The preriders reported that there is considerable wildlife on the course, especially day 1 and day 2. There are always a lot of deer, as deer are forest "edge" creatures that like to hang out along roads. If you see one deer crossing the road, slow down. There might be another. 

You also have a good chance of seeing black bear. The forests near Old Mine Rd have a large population of this species. They are not typically aggressive or dangerous.

If you encounter a bear, this is what PA DCNR says you should do:

Alert the bear — If you see a bear, make some noise to alert the bear of your presence, giving it ample time and space to turn and leave. Avoid being caught up in the excitement of seeing a bear and inadvertently letting the bear get too close before surprising it.

Get back — If you have a close encounter, back away slowly while facing the bear so you always know where the bear is and how its reacting. Wild bears rarely attack people. Slowly backing away diffuses the situation and gives the bear room to flee.

Stay calm — encountering a bear can be startling, but try to remain calm. While moving away, avoid sudden movements and talk to help the bear keep track of your retreat. Don’t turn and run or attempt to climb a tree. Running may prompt the bear to give chase, and climbing a tree could be interpreted as a threat to any cubs that are present since cubs often climb trees when startled.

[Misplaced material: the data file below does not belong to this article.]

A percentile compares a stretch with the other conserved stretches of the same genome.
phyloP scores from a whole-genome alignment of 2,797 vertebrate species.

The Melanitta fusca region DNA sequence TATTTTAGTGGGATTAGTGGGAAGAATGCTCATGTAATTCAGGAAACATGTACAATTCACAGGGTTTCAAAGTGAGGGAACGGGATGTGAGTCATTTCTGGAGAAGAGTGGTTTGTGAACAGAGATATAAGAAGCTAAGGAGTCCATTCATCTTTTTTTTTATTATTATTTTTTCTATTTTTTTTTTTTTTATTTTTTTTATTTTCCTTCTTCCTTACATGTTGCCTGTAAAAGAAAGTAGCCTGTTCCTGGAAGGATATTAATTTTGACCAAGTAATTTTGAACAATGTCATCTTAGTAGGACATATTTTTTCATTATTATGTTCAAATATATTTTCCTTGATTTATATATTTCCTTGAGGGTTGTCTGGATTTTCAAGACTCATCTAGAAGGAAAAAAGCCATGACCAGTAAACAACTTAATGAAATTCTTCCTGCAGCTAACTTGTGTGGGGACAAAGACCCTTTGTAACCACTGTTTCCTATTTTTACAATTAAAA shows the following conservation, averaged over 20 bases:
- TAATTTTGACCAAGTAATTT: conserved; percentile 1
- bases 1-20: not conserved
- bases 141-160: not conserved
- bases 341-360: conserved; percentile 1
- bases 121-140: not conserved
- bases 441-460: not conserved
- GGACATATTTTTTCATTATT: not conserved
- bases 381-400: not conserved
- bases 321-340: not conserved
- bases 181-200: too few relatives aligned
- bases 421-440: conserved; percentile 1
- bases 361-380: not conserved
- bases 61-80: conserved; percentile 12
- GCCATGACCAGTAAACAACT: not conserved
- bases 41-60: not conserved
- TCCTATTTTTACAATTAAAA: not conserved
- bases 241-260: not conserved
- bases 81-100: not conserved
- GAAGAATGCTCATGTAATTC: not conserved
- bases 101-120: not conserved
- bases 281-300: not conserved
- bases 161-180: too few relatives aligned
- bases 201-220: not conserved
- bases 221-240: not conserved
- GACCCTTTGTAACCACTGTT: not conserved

Pay attention — Bears will use all of their senses to figure out what you are. If they recognize you as a person, some may stand upright or move closer in their efforts to detect odors in the air currents. Don't consider this a sign of aggression. Once a bear identifies you, it will usually leave. If it begins to slowly approach you, face the bear, wave your arms wildly and shout while continuing to back away. The idea is to intimidate the bear into retreating. Swing a stick, or whatever is handy, if the bear gets close.

If suddenly surprised, some bears may feel threatened and give warning signs that they are uncomfortable. They may clack their jaws together or sway their head; those are signs for you to leave. Some bears have been known to charge to within a few feet when threatened. If this occurs, wave your arms wildly and shout at the bear.